Volume 4, Issue 4 (Summer 2019)                   Health in Emergencies and Disasters Quarterly 2019, 4(4): 209-216 | Back to browse issues page

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Sohrabi M S. Effects of Flashing Brake Lights on Drivers’ Brake Reaction Time and Releasing Accelerator Gas Pedal Time. Health in Emergencies and Disasters Quarterly 2019; 4 (4) :209-216
URL: http://hdq.uswr.ac.ir/article-1-245-en.html
Department of Industrial Design, Faculty of Architecture & Urban Design, Art University of Isfahan, Isfahan, Iran. , ms.sohrabi@aui.ac.ir
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1. Introduction
Over 1.2 million people die each year as a result of traffic accidents worldwide, and between 20 and 50 million people suffer from non-fatal injuries. In 2004, car accidents were known as the ninth cause of the global death rate and based on the World Health Organization (WHO) report, this rank will increase to the fifth cause by 2030 [1]. In many regions of the world, the incidence of road traffic injuries is still increasing. Over 90% of deaths on the world’s roads occur in low-income and middle-income countries, which have only 48% of the world’s vehicles [1, 2]. According to the WHO Global Burden of Disease Project, road traffic accidents caused 1.27 million deaths in 2004. The road traffic injuries exert a considerable economic burden worldwide, especially in developing countries, which are under pressure to provide their developmental needs [3, 4]. The global financial loss due to road traffic injuries are estimated to be US $518 billion and it costs governments between 1% and 3% of their gross national product. According to the Legal Medicine Organization of Iran, 23362 traffic-related deaths were recorded in the 2009-2010 period and 22974 in the 2008-2009 period [5]. Traffic accidents in Iran have become a social problem and are among the significant causes of death [3].
A study in Japan showed that rear-end collision is responsible for 4% of mortalities and 50% of damages. In a study to find the underlying reason for such accidents, it was reported that 46% of them result from the lack of drivers’ attention on the front, 24% from errors in decision making, 14% from driver’s lack of concentration and careless decision making, and 10% from car failure [6]. Three major factors are involved in each road accident: the car, its mechanical failure, and improper function; the environment, precipitation, road, etc.; and human errors.
The lack of attention toward the front as well as delayed reactions are the main reasons for accidents. Human factors are the leading causes or the determining factors in 90-95% of all traffic accidents. Human factors refer to the physical, psychological, social, and cultural characteristics of the drivers [4]. Therefore, as a human factor, driver’s carelessness and lack of alertness increase the risk of an accident [3, 7-9]. Increasing risk comprehension and reducing the time to react can result in fewer car accidents [10]. The important factors to cause a rear-end collision are the driver’s inattention, division of attention, wrong reaction, delay in response, following too closely, and looking around while driving [11, 12].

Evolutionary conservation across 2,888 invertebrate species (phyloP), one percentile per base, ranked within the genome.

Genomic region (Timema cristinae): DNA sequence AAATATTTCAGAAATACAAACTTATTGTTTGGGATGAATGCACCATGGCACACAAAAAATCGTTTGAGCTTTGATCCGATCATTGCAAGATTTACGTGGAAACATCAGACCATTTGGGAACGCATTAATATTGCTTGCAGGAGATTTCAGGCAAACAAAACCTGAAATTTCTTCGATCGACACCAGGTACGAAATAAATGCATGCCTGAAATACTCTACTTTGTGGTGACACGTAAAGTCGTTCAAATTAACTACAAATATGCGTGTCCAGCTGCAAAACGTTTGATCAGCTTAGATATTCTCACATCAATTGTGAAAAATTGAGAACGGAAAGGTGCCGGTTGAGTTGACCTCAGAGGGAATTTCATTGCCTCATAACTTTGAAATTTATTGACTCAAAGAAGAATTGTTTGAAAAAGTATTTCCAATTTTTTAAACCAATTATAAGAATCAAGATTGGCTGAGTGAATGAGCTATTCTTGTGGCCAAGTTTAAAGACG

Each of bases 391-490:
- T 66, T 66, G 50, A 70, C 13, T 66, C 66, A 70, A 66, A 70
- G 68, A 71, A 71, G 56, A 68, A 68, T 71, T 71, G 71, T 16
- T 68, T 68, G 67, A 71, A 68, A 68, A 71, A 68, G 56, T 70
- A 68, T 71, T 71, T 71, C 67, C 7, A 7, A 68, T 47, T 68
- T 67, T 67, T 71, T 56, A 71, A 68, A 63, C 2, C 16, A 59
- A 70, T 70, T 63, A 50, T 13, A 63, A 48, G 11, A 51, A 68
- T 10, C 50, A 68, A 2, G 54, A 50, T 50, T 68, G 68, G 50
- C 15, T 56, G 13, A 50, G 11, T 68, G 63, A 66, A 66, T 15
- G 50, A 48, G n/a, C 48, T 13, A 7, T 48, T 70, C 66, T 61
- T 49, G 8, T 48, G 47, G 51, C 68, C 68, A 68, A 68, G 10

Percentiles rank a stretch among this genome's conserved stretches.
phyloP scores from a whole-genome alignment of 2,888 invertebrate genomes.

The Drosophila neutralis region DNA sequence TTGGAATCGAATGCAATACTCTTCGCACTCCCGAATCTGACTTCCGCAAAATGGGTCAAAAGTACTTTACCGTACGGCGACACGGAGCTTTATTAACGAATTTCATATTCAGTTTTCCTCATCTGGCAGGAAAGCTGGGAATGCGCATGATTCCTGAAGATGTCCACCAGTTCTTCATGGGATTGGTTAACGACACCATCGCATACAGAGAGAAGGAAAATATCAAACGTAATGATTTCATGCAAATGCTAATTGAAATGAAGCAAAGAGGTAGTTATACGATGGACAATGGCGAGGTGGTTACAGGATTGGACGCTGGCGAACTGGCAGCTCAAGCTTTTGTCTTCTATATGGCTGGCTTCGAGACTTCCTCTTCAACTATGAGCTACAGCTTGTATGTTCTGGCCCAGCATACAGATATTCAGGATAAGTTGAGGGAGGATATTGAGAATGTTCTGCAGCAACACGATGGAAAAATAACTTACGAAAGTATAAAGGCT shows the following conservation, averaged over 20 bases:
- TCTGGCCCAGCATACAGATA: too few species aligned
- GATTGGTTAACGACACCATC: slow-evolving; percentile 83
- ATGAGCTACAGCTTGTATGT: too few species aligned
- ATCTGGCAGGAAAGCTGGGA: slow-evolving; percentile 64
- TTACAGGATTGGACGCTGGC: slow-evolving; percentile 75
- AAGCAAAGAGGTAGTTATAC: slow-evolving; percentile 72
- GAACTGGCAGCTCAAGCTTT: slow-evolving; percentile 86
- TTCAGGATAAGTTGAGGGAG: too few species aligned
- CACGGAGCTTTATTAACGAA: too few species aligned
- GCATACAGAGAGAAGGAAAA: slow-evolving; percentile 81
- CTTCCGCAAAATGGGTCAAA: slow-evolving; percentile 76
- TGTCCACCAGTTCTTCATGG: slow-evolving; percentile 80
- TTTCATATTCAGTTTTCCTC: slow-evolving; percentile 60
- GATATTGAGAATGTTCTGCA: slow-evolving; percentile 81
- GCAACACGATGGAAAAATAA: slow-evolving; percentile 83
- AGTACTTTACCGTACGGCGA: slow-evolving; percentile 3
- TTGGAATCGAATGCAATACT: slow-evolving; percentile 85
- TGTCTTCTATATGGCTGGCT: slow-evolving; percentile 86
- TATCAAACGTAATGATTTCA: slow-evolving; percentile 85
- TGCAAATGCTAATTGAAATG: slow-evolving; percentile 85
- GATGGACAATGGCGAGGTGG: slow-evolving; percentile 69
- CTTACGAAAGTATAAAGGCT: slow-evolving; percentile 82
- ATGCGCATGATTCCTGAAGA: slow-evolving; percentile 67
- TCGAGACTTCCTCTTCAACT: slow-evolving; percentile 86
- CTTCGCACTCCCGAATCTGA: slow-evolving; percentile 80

In the 1970s, the third brake light was used to decrease the risk of accidents, which was installed between the existing brake lights. This system was found useful in preventing about 126,000 accidents and also in terms of treatment and extra charges, it saved over $5 million [13]. Nowadays, scientists believe that using Emergency Brake Light Display (EBLD) or other attention capturing systems results in a quicker reaction by drivers to the front car’s brake [14-16]. In the EBLD system, in addition to the regular brake lights, some other braking lights are used and these signals alert the drivers and shorten their reaction time [17]. 
Also, the effect of bright lights has been reported on the level of consciousness and sleepiness of people who work at night with special occupations [18]. Prevention of traffic accidents and injuries has been a global concern [19, 20]. Drivers need to have an acceptable level of physical and mental health to reduce risky road behaviors. Their characteristics are associated with their driving abilities and behaviors [4]. This study aimed at investigating the effect of flashing brake light (7 Hz) in decreasing drivers’ brake reaction time as well as release gas pedal time. 
2. Materials and Methods
Study participants
The current study was conducted on 46 volunteer drivers (10 females and 36 males), of whom more than 60% were taxi drivers. They were informed about the conditions and objectives of the study and provided their informed consent. All participants had the second-grade driver’s license of Iran and were examined for their vision (10/10 vision and non-color blindness) [21]. They also filled a demographic questionnaire including age, gender, the time elapsed since taking driver’s license, history of driving, and a history of playing computer driving games. Driving experience divides drivers into three groups: novice (driving less than 1000 km), beginner (driving between 1000 and 50,000 km), and experienced drivers (driving over 50,000 km) [22].